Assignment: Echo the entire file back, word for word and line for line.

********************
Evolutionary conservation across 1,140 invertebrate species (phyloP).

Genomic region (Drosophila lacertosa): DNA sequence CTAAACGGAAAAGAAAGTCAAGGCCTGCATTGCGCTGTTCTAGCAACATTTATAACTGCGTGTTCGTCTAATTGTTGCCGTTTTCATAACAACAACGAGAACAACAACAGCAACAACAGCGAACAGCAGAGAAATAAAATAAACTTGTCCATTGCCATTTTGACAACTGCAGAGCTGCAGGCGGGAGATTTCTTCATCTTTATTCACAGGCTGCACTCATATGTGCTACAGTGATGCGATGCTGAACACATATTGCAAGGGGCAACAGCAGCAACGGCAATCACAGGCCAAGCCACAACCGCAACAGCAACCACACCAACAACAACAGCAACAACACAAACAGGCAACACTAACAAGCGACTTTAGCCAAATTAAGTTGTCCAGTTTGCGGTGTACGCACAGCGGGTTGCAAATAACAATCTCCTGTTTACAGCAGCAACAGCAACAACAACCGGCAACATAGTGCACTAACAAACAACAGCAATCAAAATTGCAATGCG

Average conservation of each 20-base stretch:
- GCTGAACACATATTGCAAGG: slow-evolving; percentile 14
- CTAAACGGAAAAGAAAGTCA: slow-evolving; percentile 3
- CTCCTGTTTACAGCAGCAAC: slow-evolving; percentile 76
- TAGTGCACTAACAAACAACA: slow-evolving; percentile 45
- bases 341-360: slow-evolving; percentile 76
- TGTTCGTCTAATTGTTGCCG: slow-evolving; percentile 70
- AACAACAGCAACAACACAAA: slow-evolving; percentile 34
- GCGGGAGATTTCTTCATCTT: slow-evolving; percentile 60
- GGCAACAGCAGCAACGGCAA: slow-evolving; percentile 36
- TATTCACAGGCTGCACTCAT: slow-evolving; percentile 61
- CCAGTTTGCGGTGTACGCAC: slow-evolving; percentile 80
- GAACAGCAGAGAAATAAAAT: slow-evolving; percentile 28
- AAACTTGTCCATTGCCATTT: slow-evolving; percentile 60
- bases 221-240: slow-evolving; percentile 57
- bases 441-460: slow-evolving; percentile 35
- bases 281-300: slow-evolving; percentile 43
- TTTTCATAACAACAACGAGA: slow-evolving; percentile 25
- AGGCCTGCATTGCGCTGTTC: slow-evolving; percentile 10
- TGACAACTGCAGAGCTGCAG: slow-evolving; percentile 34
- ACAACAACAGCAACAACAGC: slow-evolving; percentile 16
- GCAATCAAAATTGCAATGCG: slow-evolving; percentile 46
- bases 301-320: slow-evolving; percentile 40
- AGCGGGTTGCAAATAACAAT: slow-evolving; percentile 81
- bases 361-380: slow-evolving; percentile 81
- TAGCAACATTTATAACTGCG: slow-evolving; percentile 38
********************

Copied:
Evolutionary conservation across 1,140 invertebrate species (phyloP).

Genomic region (Drosophila lacertosa): DNA sequence CTAAACGGAAAAGAAAGTCAAGGCCTGCATTGCGCTGTTCTAGCAACATTTATAACTGCGTGTTCGTCTAATTGTTGCCGTTTTCATAACAACAACGAGAACAACAACAGCAACAACAGCGAACAGCAGAGAAATAAAATAAACTTGTCCATTGCCATTTTGACAACTGCAGAGCTGCAGGCGGGAGATTTCTTCATCTTTATTCACAGGCTGCACTCATATGTGCTACAGTGATGCGATGCTGAACACATATTGCAAGGGGCAACAGCAGCAACGGCAATCACAGGCCAAGCCACAACCGCAACAGCAACCACACCAACAACAACAGCAACAACACAAACAGGCAACACTAACAAGCGACTTTAGCCAAATTAAGTTGTCCAGTTTGCGGTGTACGCACAGCGGGTTGCAAATAACAATCTCCTGTTTACAGCAGCAACAGCAACAACAACCGGCAACATAGTGCACTAACAAACAACAGCAATCAAAATTGCAATGCG

Average conservation of each 20-base stretch:
- GCTGAACACATATTGCAAGG: slow-evolving; percentile 14
- CTAAACGGAAAAGAAAGTCA: slow-evolving; percentile 3
- CTCCTGTTTACAGCAGCAAC: slow-evolving; percentile 76
- TAGTGCACTAACAAACAACA: slow-evolving; percentile 45
- bases 341-360: slow-evolving; percentile 76
- TGTTCGTCTAATTGTTGCCG: slow-evolving; percentile 70
- AACAACAGCAACAACACAAA: slow-evolving; percentile 34
- GCGGGAGATTTCTTCATCTT: slow-evolving; percentile 60
- GGCAACAGCAGCAACGGCAA: slow-evolving; percentile 36
- TATTCACAGGCTGCACTCAT: slow-evolving; percentile 61
- CCAGTTTGCGGTGTACGCAC: slow-evolving; percentile 80
- GAACAGCAGAGAAATAAAAT: slow-evolving; percentile 28
- AAACTTGTCCATTGCCATTT: slow-evolving; percentile 60
- bases 221-240: slow-evolving; percentile 57
- bases 441-460: slow-evolving; percentile 35
- bases 281-300: slow-evolving; percentile 43
- TTTTCATAACAACAACGAGA: slow-evolving; percentile 25
- AGGCCTGCATTGCGCTGTTC: slow-evolving; percentile 10
- TGACAACTGCAGAGCTGCAG: slow-evolving; percentile 34
- ACAACAACAGCAACAACAGC: slow-evolving; percentile 16
- GCAATCAAAATTGCAATGCG: slow-evolving; percentile 46
- bases 301-320: slow-evolving; percentile 40
- AGCGGGTTGCAAATAACAAT: slow-evolving; percentile 81
- bases 361-380: slow-evolving; percentile 81
- TAGCAACATTTATAACTGCG: slow-evolving; percentile 38